While he’s had a number of good roles over the course of a career that dates back to the '70s, Richard Gere is in especially in good form as Norman Oppenheimer, the lead in Norman: The Moderate Rise and Tragic Fall of a New York Fixer
, an arthouse flick that opens on Friday areawide.
A complex figure that one of the film’s characters describes as a “warm Jew,” Norman seeks to connect people and seems to have good intentions, though that becomes suspect when his relationship with Micha Eshel (Lior Ashkenazi), a young politician who would become the Prime Minister of Israel, comes under scrutiny.
Norman befriends Micha one day at a conference. He follows the man to clothing store where he cordially introduces himself and then offers to buy him an extremely expensive pair of shoes. The two bond, even though Micha doesn’t entirely know what Norman’s motives are and, at the urging of his advisor, backs out of Norman’s invitation to join him at a dinner at the house of one of New York’s most prominent businessmen (Josh Charles).
Norman meets Micha again after he becomes Israel’s Prime Minister. Micha remembers him and tells him he’d like him to be an advisor of sorts. It’s the moment for which Norman has been waiting. Unfortunately, he proceeds to relentlessly pester Micha, and the people in Micha’s inner circle do everything they can to insulate their man from Norman.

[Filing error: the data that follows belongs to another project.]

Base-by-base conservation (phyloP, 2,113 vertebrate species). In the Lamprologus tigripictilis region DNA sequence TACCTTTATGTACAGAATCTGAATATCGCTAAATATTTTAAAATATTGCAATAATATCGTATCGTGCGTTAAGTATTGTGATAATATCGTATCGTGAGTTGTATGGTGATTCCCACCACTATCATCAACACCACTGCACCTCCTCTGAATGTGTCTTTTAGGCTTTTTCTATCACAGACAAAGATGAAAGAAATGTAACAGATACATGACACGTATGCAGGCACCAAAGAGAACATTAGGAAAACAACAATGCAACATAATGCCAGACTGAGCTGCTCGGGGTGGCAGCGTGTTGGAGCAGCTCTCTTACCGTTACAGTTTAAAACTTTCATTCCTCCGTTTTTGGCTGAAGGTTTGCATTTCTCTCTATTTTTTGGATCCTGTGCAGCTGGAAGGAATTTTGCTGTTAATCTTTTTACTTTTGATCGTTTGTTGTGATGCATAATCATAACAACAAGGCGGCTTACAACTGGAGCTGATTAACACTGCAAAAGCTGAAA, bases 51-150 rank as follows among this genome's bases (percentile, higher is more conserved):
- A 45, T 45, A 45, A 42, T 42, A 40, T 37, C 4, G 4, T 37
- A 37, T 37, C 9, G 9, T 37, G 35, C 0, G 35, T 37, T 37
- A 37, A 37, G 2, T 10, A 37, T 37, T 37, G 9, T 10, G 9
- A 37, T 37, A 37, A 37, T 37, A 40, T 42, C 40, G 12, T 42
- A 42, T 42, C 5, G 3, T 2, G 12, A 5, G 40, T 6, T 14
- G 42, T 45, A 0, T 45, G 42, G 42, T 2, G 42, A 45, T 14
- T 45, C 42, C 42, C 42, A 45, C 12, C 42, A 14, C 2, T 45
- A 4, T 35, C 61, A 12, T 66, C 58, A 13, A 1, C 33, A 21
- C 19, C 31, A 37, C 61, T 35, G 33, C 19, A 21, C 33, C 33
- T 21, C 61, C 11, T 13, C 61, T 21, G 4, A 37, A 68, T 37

Norman’s worlds collide, however, when his friends in the Jewish community enlist him to save their church, and he promises the rabbi (Steve Buscemi) that he’ll find him the millions of dollars he needs. Finding the dough involves working with his nephew (Michael Sheen), a legitimate businessman who regularly tries to keep Norman out of trouble. Tensions rise as Norman gets deeper and deeper into the mix.
Even by the film’s tragic end, it’s not clear whether we should sympathize with Norman. When his relationship with Micha comes under scrutiny, the investigator tells him that she realized no one really knows him. We feel like we know him but we really don't. It's what makes the film (and Gere's nuanced performance) so intriguing.